View Full Version : Acrylics on fabric without medium is this possible?

02-15-2011, 12:29 PM

I really want to start painting with acrylic painting on fabric to create decorative art that's wash-proof. Doing some research, I found out about Golden GAC 900, which is not sold here. I had to import it, so, as my mail system sucks, it's probably take a month to arrive. Is there a way to paint on fabric without that and still make it washproof? Maybe diluting painting a lot with water, so it'll stain the fabric instead of sticking on it?

Thank you,


02-15-2011, 02:41 PM
I have painted directly on fabric with acrylic paints. The only thing I found was that the fabric gets stiff and you have to use more layers of paint to get the colours right.

02-15-2011, 06:15 PM
I have painted directly on fabric with acrylic paints. The only thing I found was that the fabric gets stiff and you have to use more layers of paint to get the colours right.

Thanks, Kitaye. Luckily, I've found a similar product here (though I cannot use it on synthetic fabric). I have noticed, however, that when I sketch with graphite and try to erase it, not only nothing gets erased, but the remains of the eraser get stuck into the fabric? How to fix this? I tried priming the fabric with acrylic paint first, but I'd like to hear if you (or any other people around) have any other ideas.

02-16-2011, 02:06 PM
Can't help you there. I drew my pattern on paper first then traced it with iron on transfer pencil and ironed it onto the fabric. I just made sure to cover the lines with my paint.

02-17-2011, 12:12 PM
Why not sketch with dressmaker's chalk?

02-18-2011, 06:18 PM
When I've painted on fabric with acrylics, I've always used a medium, but I also know that when I've accidentally gotten some on my clothes, it doesn't come out after quite a few washings. I guess it depends on how much washing you are going to do and how much you mind it fading. I painted a baby quilt for my grandson a couple of years ago, it was for using, but they mostly just hung it on the wall.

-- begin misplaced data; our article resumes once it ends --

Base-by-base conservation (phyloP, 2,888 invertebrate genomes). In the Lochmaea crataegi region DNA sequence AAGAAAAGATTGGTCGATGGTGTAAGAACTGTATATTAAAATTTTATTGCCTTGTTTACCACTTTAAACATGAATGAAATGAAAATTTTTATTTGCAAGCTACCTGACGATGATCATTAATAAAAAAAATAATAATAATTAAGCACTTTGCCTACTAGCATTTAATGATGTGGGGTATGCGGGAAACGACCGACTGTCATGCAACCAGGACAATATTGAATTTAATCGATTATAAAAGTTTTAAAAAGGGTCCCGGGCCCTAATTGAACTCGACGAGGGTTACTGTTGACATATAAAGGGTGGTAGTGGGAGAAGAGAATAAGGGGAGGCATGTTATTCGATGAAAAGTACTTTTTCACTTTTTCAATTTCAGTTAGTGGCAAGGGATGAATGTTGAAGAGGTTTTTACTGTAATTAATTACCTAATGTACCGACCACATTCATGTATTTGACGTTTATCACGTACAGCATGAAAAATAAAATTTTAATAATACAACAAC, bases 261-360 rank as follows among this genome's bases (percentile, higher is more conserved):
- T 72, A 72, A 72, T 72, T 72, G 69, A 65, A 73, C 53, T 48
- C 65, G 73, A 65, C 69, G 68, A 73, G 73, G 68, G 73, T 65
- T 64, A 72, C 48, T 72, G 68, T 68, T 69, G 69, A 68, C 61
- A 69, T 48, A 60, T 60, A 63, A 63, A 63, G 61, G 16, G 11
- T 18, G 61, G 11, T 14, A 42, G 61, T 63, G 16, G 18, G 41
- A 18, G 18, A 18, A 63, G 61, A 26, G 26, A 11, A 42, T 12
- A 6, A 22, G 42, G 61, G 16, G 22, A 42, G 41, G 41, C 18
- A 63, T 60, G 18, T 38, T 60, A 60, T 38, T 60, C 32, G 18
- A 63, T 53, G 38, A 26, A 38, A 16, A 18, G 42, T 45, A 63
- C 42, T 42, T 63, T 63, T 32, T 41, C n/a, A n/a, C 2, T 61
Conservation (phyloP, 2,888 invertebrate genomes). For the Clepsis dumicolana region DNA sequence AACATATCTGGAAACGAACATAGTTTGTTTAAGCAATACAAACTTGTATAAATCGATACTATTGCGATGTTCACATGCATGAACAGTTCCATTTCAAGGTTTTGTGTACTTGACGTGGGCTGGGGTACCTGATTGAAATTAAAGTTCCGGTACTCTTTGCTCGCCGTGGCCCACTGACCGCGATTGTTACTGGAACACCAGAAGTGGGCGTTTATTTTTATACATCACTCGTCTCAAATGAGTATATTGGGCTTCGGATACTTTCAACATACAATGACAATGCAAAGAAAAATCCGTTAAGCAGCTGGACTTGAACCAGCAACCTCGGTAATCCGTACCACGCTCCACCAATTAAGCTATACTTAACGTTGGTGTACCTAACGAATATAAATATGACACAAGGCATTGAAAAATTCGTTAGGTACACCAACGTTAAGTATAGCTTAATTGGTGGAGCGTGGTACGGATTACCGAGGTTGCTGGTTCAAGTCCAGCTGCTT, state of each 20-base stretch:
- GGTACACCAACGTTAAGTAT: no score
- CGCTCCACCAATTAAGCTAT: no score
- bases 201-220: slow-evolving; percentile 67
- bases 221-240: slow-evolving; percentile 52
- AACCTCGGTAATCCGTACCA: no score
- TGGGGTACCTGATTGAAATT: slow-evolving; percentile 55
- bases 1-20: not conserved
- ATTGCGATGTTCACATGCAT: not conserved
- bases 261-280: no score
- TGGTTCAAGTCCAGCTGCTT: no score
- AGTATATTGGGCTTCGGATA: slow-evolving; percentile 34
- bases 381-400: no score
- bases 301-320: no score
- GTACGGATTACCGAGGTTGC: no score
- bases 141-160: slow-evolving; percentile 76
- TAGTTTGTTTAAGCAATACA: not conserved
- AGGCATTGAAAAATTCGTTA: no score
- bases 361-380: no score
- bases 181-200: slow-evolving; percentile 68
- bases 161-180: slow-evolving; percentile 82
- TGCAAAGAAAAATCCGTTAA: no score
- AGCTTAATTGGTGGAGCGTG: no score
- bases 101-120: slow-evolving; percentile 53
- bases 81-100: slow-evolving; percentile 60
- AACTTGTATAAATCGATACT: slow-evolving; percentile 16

Night Dancer
03-09-2011, 04:14 PM
I have painted T-shirts and my daughter has hand painted jeans with great detail. I always use artist acrylic paint with 1/2 Textile medium. The jeans were painted with the mix too. I usually just use chalk, but it is hard to sketch in any detail. I have used light lead, but that does mix with the paint
to a degree. I usually have to paint several layers to get the paint to have a
solid look. Paint does not want to adhere to cotton T-shirts. With jeans you have to use a short stiff brush and rub the paint in. I have just painted on
the shirts without no sketching too. You can see some of mind and my daughter's work on my threads.

08-18-2011, 12:34 PM
Ive used jo sonja (sp) fabric medium before with a lot of success. its with the "craft" acrylics and costs like 2 bucks. *disclaimer- i have only used it on semi-rough surfaces like canvas bags, shoes etc.

but i have also had some good luck with heavy body acrylics on fabric
ETA the jo sonja medium is at hobby lobby and micheals

Alessandra Kelley
08-22-2011, 05:48 PM
Graphite pencil is erased from paper by the action of the rubber picking up the graphite and slightly abrading the paper. As you've discovered, this doesn't work on fabric. claire c.'s suggestion of dressmaker's chalk is a good one. I would recommend either doing all of your sketching on paper, then transferring it to the fabric, or painting freehand. Priming first is okay, but you still have the problem that graphite migrates (this is true for any acrylic painting).

08-25-2011, 09:52 PM